Jeff Chen notes:
I've enjoyed getting to know Pete through these comments. Turns out that both of us are boys at heart, so I smiled at today's puzzle. ... read more

I've enjoyed getting to know Pete through these comments. Turns out that both of us are boys at heart, so I smiled at today's puzzle. I didn't know what was going on, and hitting HEAD STARTS made me laugh out loud. You'd think I'd be tired of potty humor by age 42, but no.

I'm impressed that Pete found such great theme phrases, given how constrained he must have been. Often you can find enough theme entries, but pairing them symmetrically can be another story. PRIVY COUNCIL is one of the few "PRIVY ___" phrases out there, and what can you make out of WC but WC HANDY and WC FIELDS? It is nice that CAN and JOHN both give good flexibility, but still, finding a theme set that follows crossword rules can often be problematic.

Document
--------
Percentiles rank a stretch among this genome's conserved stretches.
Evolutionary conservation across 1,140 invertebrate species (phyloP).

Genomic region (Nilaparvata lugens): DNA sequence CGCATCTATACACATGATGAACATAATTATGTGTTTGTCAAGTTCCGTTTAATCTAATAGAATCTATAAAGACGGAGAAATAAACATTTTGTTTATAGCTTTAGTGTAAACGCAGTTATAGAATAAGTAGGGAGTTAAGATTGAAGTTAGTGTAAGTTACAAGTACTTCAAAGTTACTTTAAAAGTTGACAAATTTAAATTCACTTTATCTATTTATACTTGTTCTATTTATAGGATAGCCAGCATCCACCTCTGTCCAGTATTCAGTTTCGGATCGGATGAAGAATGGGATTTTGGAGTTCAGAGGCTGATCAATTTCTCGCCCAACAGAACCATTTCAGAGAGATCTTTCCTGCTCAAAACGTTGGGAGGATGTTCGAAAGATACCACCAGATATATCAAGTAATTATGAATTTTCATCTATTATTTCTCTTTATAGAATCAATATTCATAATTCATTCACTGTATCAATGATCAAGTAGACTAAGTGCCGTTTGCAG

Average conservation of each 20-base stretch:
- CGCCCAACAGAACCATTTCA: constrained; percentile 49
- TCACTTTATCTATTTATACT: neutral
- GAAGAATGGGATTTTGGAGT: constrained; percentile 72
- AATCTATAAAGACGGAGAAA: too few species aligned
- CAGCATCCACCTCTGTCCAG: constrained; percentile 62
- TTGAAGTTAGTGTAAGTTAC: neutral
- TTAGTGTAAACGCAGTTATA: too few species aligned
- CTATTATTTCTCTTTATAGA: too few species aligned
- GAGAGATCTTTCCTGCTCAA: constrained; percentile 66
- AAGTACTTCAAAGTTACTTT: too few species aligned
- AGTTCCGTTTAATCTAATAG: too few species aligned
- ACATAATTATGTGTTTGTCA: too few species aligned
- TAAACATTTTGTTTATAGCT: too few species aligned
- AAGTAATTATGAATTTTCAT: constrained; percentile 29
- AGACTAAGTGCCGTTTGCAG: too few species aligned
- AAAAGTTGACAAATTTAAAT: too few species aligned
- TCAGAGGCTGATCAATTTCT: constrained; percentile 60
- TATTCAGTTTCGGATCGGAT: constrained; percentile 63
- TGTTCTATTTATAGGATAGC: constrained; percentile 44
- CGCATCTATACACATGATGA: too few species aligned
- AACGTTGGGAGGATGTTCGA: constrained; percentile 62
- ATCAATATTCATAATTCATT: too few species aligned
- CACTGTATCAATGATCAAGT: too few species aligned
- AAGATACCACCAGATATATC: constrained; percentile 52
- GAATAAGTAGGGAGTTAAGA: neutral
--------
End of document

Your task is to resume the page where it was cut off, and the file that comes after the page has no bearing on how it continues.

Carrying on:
Does toilet humor belong in the NYT crossword? I'm not sure. As much as I enjoyed the theme, I was surprised to see it. Perhaps I'm being too much of a stickler — I'm sure there are many solvers who will have my heh-heh-heh boyish reaction as well — but there's something undignified about it appearing in the hallowed tradition of the NYT. I enjoyed the theme immensely and might have given this puzzle the POW! If it had been in a different venue.